Carlos Mendez, the founder of the Multicultural Tennis Association, recalls seeing tennis courts in his mostly Latino East Los Angeles neighbourhood as a kid. The courts, on the other hand, were all shut down.
Williams, who devised a tennis plan for his children about 12 miles away in Compton, finds similar ground with the Mexican American parent.
“When I saw the movie ‘King Richard,’ I discovered a lot of parallels and similarities,” Mendez stated in a video interview. “It was critical for me to push my daughter, as a Latina, to do something outside of our heritage, our comfort zone.”
Mendez said that he wanted his daughter to have the chance to play tennis as she grew up. However, when his daughter began at a country club as the only Latina in a class of 30, he says the original purpose of sharing his love of tennis with his family evolved into spreading the sport with other people of his community.
“There aren’t a lot of kids out there that look like me or like my kids,” he remarked. “Only around 6% of collegiate tennis players are Hispanic, compared to approximately 25% of soccer players.”
Mendez created the Multicultural Tennis Association in Las Vegas, and he’s now based in Chicago, where the organisation has grown thanks to the Mike Tyson Cares Foundation’s support and is conducting free activities in inner-city parks in collaboration with the Chicago Parks District.
But, in addition to the objective of making tennis more inexpensive and accessible, Mendez believes a cultural revolution is required.
“We don’t really push our young females to go out there and compete in our society,” he remarked. “We need to tear down that barrier and enable youngsters to pack those tennis courts,” says the author.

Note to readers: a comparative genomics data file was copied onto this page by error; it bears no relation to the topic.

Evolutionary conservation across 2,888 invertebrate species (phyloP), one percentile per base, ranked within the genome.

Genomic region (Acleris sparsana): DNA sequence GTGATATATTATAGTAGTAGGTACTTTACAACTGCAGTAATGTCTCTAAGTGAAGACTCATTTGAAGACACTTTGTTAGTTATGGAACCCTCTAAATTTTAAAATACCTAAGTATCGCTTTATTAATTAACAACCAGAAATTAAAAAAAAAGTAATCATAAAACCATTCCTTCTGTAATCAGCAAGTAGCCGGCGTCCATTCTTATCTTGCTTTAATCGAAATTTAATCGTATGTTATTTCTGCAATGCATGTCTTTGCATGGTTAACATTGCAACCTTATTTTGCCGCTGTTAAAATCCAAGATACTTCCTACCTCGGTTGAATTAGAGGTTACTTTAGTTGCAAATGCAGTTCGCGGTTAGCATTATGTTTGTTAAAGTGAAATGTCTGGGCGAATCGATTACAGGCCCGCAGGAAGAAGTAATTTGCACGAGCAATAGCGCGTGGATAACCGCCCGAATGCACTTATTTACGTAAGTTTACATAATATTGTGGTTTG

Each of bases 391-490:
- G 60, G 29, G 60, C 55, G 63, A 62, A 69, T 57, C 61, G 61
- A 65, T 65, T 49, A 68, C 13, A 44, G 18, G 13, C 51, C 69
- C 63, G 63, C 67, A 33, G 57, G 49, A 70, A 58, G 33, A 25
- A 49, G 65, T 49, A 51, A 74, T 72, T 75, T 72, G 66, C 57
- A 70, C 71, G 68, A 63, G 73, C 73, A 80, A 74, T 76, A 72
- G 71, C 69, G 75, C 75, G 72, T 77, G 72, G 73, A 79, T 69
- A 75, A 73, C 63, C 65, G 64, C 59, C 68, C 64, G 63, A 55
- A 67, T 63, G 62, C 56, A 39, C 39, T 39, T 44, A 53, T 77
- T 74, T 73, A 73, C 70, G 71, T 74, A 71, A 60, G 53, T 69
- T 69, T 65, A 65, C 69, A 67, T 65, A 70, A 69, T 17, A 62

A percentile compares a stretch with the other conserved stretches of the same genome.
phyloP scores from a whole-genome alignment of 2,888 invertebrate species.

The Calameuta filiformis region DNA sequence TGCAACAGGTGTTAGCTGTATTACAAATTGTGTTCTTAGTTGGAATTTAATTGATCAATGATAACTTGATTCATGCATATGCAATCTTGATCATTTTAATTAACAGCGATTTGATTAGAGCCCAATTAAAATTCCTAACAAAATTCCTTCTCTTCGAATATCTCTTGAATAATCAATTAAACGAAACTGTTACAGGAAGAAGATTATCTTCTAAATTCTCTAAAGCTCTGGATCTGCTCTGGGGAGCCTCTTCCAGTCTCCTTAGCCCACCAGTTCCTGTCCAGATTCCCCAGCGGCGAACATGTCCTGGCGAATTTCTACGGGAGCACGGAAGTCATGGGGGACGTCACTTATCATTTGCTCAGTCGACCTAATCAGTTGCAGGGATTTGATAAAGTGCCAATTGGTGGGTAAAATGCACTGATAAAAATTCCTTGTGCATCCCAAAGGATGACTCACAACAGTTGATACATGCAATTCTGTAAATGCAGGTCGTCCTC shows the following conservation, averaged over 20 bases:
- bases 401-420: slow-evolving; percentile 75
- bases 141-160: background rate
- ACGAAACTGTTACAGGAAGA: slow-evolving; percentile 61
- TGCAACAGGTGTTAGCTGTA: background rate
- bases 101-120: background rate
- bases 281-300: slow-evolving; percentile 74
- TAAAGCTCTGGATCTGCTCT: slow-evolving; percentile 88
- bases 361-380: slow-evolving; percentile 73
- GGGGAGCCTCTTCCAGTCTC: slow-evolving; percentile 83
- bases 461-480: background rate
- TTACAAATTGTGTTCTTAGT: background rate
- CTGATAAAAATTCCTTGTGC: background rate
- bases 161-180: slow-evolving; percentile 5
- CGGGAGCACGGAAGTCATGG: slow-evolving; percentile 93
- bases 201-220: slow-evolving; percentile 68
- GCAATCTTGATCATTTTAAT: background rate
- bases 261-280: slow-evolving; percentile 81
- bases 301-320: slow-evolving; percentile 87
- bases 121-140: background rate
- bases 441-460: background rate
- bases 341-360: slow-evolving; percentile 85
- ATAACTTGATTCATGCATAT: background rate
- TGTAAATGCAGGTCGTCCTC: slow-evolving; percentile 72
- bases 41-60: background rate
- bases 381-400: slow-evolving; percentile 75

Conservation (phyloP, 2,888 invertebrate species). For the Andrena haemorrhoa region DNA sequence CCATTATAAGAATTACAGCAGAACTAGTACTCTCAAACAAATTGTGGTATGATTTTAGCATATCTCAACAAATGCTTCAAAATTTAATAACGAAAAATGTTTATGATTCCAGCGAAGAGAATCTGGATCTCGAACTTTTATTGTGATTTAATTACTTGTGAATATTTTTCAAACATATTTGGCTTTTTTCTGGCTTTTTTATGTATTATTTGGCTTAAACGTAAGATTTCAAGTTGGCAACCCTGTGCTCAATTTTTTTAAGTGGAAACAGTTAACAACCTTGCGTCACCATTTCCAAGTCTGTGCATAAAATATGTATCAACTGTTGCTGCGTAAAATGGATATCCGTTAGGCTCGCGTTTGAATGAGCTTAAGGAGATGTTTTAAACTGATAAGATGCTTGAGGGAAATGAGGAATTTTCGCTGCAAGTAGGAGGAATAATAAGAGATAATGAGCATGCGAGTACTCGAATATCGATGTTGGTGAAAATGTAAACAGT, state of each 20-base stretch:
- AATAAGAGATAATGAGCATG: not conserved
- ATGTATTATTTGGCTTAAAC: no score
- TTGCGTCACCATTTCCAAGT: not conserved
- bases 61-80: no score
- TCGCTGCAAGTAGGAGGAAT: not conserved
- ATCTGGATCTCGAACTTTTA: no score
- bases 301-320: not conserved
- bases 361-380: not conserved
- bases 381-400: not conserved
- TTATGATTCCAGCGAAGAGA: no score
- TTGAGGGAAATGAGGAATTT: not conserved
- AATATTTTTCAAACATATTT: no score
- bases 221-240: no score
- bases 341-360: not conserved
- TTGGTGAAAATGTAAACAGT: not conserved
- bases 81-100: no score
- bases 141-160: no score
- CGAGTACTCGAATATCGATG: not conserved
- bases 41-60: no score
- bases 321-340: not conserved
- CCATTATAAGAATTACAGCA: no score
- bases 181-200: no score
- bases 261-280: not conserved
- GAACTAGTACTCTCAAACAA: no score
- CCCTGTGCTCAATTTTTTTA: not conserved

Mendez, like Williams in the film, feels that combining school and athletics is the key to success.
“As a father, it’s critical for me to raise a well-rounded child,” says the author “he said “And kids shouldn’t only believe they’ll be the next champion; what happens if they don’t become professional tennis players?”
“Stories are being written for us.”
Green argues that more and more varied tales are being presented on film, when questioned about the significance of visibility on screen. Viewers, on the other hand, aren’t interested in films that just tick off diversity boxes.
“What you could see today is, let’s put a Black person in charge, or let’s put a Latino in charge,” he remarked. “However, it was not written for us.” It is being slotted since it was written for someone else. Rather than having tales written for us. And I believe that will be the next wave of films.”
Green believes it begins with Black and Latino individuals authoring and delivering their own tales, as well as having the chance to work both in front of and behind the camera.
“We’re on a lengthy road because we want significant, long-term change,” he says of making authentic Black and Latino films. “It’s not only a matter of the moment.” Hopefully, our films will stand the test of time. And not simply let’s do it right now and paint by numbers.”